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Multi-Family Steam Heat Boiler Fix or Replacement in Denver CO (Pearson 2mil BTU)

Hello, help.

Our multi-family building has a Pearson cast-iron sectional boiler (from the 80s, apparently). Our property management company's preferred HVAC guys say it's leaking too much to turn on, but they'll repair it for almost six figures (sob). Personally I don't want to throw that much money at a near 40 year old boiler (the guy's initial assessment was to replace but changed his mind after he saw lead times for new boilers, I guess?). So I have questions:

-Do you know anybody good in Colorado that could take a look and bid a repair and/or replacement?
-No matter what happens, parts or whole new boiler(s), it's gonna take a minute to get heat going in this building. What do we do in the meantime?

Thanks in advance!


  • Jamie Hall
    Jamie Hall Member Posts: 18,684
    In answer to your second question, how much water loss to leakage are we really looking at? And what kind of low water safety cutouts and controls do you have?

    Keep carefully in mind here that there are many boilers out there -- and at one time there were many many boilers indeed -- which didn't recycle any of the water fed them at all. Such as steam railroad engines. And, with conscientious management of the water level, they worked just fine thank you. Granted, the water wasn't lost to leaks -- but the principle is the same: if you can control the water level while the boiler is steaming, while you certainly want to replace it, you might consider using it anyway until a replacement can be done and done properly.
    Br. Jamie, osb
    Building superintendent/caretaker, 7200 sq. ft. historic house museum with dependencies in New England
  • baj702
    baj702 Member Posts: 36
    Wow, this happened to me a few years ago. About this exact time of year, the property manager told me "oh, by the way, the boiler leaks and you can't use it anymore."

    I bought a lot of space heaters for the tenants.

    Get lots of bids. Sometimes they can pour concrete over the leak to get you through the winter or to buy time. Definitely get someone that knows about steam heat and boilers and not just any HVAC guy. In my area that was hard, there's not too many boilers around anymore and there are only a few guys left who know anything about them.

    I ended up replacing it during a snow storm on Thanksgiving weekend. My nerves were pretty shot back then... It works perfectly now, though. I was just admiring it today!!!
    JUGHNE Member Posts: 9,721
    Perhaps a case for multiple boilers feeding a common header.
    Smaller boilers might be more available.
    More piping but the ability to stage burners as needed.

    Has a radiator survey been done to show that you need that many btuh's?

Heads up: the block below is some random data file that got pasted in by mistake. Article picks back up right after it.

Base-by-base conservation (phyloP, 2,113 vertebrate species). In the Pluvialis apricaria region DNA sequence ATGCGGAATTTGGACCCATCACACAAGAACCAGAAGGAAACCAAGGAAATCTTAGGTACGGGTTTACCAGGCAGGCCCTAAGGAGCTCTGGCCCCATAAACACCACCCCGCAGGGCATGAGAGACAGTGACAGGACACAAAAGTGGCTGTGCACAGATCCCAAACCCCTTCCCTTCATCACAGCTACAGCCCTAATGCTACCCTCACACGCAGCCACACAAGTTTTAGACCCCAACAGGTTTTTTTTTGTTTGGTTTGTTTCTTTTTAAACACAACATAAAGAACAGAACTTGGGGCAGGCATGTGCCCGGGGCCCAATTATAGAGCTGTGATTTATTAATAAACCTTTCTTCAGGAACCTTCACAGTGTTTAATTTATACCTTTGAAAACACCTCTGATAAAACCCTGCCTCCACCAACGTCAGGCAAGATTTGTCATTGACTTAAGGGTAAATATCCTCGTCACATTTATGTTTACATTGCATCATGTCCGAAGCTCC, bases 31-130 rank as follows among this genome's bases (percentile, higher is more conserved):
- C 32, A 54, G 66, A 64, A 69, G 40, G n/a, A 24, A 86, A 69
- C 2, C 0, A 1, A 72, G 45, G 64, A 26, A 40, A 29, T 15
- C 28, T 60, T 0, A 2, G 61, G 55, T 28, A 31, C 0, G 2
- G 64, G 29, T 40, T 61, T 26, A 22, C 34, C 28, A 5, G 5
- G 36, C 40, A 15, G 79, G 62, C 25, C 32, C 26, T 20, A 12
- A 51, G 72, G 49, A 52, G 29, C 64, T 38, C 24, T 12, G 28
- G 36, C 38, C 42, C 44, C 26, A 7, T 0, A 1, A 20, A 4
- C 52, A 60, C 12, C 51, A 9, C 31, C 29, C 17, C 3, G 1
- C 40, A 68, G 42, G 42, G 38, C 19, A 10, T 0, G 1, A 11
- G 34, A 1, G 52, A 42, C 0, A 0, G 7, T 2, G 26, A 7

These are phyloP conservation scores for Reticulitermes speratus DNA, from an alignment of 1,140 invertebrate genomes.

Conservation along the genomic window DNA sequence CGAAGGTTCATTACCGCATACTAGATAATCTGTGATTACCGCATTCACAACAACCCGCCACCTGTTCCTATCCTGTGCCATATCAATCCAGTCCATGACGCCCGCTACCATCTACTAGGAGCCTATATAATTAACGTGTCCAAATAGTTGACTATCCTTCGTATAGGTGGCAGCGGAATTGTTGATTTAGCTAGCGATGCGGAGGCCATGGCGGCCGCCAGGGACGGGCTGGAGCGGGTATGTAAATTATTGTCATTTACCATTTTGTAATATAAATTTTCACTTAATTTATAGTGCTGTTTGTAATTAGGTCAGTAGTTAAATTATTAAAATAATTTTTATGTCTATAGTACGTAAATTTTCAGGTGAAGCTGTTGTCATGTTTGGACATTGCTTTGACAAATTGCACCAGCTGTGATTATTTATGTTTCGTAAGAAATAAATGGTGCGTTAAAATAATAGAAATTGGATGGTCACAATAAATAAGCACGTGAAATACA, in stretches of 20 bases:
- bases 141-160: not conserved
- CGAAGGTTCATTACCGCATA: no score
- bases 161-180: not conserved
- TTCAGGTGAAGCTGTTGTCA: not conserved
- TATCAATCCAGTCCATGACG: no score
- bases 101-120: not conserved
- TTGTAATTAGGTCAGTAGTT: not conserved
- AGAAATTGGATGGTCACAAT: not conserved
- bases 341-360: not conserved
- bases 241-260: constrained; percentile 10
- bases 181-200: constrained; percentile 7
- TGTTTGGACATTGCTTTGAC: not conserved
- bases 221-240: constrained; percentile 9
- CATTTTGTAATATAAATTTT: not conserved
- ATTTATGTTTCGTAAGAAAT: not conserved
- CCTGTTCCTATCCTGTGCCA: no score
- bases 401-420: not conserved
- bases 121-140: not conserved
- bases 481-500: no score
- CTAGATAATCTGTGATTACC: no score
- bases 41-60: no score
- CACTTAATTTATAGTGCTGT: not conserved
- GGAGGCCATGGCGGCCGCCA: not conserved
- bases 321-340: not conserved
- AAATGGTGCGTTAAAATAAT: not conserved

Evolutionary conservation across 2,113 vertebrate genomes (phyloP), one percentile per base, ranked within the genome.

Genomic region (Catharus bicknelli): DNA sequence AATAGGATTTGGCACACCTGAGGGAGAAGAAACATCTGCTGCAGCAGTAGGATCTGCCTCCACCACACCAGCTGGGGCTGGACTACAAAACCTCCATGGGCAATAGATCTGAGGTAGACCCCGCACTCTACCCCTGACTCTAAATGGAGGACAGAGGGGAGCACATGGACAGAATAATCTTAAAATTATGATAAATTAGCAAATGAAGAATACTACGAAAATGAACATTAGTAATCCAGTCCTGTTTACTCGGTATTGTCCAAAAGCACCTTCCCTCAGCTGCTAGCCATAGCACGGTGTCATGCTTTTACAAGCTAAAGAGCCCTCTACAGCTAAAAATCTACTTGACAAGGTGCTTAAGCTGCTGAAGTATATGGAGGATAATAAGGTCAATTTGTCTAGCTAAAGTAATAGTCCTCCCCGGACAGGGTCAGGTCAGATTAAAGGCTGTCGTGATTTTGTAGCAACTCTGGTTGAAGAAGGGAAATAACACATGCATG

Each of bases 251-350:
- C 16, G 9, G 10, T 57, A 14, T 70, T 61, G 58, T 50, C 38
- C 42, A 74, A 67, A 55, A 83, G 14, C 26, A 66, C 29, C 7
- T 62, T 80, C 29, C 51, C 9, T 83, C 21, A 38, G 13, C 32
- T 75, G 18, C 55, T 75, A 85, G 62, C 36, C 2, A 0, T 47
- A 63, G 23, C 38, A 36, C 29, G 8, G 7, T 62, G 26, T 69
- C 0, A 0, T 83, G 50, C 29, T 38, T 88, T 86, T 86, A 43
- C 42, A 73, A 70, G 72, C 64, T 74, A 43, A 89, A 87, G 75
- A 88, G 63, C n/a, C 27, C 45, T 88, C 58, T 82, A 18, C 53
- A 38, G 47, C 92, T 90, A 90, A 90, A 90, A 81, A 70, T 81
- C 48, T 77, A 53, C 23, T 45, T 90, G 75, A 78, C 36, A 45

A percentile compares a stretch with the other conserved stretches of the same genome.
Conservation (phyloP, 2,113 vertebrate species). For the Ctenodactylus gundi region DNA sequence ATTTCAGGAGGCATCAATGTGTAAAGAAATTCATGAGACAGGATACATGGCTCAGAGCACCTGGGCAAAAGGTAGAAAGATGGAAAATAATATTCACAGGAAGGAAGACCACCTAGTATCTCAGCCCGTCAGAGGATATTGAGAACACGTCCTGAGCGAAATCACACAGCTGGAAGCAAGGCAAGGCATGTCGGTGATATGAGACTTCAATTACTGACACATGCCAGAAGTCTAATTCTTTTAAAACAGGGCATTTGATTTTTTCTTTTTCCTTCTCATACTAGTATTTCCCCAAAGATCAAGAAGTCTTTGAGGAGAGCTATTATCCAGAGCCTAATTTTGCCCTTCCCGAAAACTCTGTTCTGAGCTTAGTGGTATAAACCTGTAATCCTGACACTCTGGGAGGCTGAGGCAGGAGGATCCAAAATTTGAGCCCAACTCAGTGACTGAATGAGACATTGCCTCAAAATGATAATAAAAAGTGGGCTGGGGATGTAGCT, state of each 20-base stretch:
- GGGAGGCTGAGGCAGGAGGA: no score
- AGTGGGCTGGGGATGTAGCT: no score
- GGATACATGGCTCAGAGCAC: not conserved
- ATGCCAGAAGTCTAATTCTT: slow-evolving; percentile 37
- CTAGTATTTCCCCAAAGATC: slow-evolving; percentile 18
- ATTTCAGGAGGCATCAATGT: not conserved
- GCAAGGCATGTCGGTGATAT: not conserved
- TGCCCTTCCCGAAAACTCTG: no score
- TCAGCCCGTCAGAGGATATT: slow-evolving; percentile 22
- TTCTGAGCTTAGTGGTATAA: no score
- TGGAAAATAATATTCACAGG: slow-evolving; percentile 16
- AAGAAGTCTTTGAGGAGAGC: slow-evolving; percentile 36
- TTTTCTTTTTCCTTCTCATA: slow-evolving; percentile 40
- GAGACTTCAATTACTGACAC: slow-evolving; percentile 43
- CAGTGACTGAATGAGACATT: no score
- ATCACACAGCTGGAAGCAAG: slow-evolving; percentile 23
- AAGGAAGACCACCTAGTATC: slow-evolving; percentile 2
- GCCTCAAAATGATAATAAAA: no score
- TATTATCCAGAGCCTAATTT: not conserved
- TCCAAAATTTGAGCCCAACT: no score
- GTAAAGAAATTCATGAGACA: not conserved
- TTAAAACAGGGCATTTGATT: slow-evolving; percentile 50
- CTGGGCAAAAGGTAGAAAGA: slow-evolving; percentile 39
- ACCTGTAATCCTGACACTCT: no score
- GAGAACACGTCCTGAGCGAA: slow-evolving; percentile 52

• Zman
    Zman Member Posts: 7,294
    Track down @Mark Eatherton, he is not a steam guy but I am sure he can point you in the right direction.
    "If you can't explain it simply, you don't understand it well enough"
    Albert Einstein
    EBEBRATT-Ed Member Posts: 11,900
    I agree that smaller boilers may be more available.

    You could always try boiler sealer
  • baj702
    baj702 Member Posts: 36
    I would also like to emphasize a few points that have been made. I went with two smaller boilers rather than 1 huge boiler. This was pre covid, so sourcing wasn't a problem, but I liked the idea of being able to stage the boilers, along with the fact that if one went out it didn't take the whole system down.

    Second, If you do go with a new boiler, make sure whoever does it does a complete EDR survey and sizes it right. I found that everyone wanted to replace my boiler with the same sized boiler. Without adding up the total EDR that's the safe/lazy bet. But I knew that a lot of radiators had been taken out over the years. Who even knew what the original boiler size was - maybe every time the boiler was replaced (over the ~100 years) they sized up just a little bit. I did the survey myself, and found that I could go smaller with no problems.

  • countdown621
    countdown621 Member Posts: 7

    In answer to your second question, how much water loss to leakage are we really looking at? And what kind of low water safety cutouts and controls do you have?

    Thanks, Jamie - I would LOVE to get the boiler working while we wait for the RIGHT boiler to arrive. The information I have is ''water leaking out as fast as they put it in". Does this pouring concrete thing work on a sectional cast iron boiler? Do you just....pour concrete over the gaskets? (How do I talk to a professional about this without sounding like I am asking for something incredibly dumb?)

    EBEBRATT-Ed Member Posts: 11,900

    At this point you probably can't make the leak worse. I have never herd of the concrete fix though
    I have seen towels jammed into a leak with a screwdriver, boiler sealer put in the boiler etc.

    Epoxy might work for a while but you would have to drain the boiler and dry the area off good and clean out as much rust as possible